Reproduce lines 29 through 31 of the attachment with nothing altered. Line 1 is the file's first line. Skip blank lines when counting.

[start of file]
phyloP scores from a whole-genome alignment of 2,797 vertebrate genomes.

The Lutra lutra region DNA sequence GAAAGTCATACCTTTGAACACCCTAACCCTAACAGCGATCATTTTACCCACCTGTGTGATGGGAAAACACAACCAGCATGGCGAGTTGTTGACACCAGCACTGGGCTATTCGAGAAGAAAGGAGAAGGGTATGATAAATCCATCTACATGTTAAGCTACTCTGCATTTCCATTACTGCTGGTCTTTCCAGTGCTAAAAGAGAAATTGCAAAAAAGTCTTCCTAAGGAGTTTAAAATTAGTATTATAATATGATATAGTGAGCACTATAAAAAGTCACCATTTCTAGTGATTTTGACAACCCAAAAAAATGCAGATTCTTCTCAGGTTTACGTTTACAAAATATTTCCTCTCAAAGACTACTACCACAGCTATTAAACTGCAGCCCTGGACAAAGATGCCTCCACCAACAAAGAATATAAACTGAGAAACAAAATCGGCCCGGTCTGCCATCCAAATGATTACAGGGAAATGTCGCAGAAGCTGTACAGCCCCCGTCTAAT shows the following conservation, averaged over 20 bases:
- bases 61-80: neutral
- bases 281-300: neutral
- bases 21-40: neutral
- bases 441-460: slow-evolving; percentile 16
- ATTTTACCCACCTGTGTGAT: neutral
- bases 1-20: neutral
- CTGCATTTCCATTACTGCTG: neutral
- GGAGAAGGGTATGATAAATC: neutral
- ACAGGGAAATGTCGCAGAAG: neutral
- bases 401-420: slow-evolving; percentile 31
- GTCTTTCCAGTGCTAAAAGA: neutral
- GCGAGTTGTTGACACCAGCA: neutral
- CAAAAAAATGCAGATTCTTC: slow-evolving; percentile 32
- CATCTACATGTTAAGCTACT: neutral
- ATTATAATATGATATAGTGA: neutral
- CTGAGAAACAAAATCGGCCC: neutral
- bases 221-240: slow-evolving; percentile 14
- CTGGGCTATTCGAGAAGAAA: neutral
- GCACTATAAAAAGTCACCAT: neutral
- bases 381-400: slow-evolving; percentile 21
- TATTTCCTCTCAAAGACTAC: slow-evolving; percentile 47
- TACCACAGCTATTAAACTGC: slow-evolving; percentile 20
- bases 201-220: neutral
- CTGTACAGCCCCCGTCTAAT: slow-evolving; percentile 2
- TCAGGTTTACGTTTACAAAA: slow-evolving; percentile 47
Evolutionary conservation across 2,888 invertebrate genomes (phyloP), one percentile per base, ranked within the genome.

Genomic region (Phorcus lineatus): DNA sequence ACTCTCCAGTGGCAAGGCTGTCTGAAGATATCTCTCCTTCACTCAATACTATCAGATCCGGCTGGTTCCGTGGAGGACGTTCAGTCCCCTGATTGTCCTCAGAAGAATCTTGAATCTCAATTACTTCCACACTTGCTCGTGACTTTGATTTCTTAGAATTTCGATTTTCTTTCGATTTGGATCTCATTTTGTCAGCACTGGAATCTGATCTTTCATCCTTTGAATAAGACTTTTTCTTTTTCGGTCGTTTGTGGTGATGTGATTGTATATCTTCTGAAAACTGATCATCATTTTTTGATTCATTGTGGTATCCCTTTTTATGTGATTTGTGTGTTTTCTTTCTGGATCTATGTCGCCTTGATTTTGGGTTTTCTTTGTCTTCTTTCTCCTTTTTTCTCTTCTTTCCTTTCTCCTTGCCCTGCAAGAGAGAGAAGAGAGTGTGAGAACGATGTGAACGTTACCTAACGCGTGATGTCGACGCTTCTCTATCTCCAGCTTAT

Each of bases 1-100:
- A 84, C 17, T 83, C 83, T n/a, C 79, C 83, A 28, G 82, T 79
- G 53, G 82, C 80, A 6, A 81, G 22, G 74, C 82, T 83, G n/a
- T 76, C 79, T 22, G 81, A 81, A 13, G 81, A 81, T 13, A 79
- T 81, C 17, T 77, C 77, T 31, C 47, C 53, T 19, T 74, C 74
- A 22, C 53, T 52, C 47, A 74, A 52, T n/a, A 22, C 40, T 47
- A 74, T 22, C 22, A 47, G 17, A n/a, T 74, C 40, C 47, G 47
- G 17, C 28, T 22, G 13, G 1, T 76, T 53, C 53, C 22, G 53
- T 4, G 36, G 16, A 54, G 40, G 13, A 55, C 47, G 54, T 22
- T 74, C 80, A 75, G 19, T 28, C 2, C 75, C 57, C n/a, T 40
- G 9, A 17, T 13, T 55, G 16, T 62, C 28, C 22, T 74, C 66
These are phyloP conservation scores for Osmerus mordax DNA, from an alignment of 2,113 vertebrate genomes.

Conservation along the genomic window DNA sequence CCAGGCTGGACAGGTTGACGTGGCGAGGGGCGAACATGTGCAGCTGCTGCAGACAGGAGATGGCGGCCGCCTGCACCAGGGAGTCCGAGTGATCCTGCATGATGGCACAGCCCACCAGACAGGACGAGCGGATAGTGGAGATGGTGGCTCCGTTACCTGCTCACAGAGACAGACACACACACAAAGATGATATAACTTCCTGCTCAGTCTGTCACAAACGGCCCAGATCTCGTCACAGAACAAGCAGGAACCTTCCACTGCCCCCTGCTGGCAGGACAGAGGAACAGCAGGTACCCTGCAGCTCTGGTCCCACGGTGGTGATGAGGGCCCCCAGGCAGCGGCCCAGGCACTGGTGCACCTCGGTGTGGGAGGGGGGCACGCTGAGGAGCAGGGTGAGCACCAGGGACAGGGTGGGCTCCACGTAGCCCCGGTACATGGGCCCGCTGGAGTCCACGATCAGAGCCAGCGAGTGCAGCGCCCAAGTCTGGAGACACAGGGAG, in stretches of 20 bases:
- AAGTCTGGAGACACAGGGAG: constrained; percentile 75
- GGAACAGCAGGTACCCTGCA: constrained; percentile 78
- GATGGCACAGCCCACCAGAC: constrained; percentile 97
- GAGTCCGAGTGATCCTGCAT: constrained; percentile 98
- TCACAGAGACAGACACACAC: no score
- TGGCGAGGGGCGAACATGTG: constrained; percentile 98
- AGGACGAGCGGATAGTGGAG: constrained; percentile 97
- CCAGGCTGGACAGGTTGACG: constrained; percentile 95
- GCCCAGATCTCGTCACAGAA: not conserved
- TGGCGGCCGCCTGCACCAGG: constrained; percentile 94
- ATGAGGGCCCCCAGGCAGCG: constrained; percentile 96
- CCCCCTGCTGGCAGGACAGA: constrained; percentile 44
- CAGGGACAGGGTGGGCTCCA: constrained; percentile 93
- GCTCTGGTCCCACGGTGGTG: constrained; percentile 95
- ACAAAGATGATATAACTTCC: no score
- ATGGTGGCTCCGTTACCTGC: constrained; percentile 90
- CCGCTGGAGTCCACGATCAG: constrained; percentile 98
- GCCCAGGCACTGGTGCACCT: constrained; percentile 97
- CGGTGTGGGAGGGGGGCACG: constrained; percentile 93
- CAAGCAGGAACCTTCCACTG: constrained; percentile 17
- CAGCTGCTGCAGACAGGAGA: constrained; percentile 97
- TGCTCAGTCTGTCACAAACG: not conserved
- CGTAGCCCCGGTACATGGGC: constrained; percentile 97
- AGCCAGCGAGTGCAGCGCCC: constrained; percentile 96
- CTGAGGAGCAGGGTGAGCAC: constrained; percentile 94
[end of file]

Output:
Genomic region (Phorcus lineatus): DNA sequence ACTCTCCAGTGGCAAGGCTGTCTGAAGATATCTCTCCTTCACTCAATACTATCAGATCCGGCTGGTTCCGTGGAGGACGTTCAGTCCCCTGATTGTCCTCAGAAGAATCTTGAATCTCAATTACTTCCACACTTGCTCGTGACTTTGATTTCTTAGAATTTCGATTTTCTTTCGATTTGGATCTCATTTTGTCAGCACTGGAATCTGATCTTTCATCCTTTGAATAAGACTTTTTCTTTTTCGGTCGTTTGTGGTGATGTGATTGTATATCTTCTGAAAACTGATCATCATTTTTTGATTCATTGTGGTATCCCTTTTTATGTGATTTGTGTGTTTTCTTTCTGGATCTATGTCGCCTTGATTTTGGGTTTTCTTTGTCTTCTTTCTCCTTTTTTCTCTTCTTTCCTTTCTCCTTGCCCTGCAAGAGAGAGAAGAGAGTGTGAGAACGATGTGAACGTTACCTAACGCGTGATGTCGACGCTTCTCTATCTCCAGCTTAT

Each of bases 1-100:
- A 84, C 17, T 83, C 83, T n/a, C 79, C 83, A 28, G 82, T 79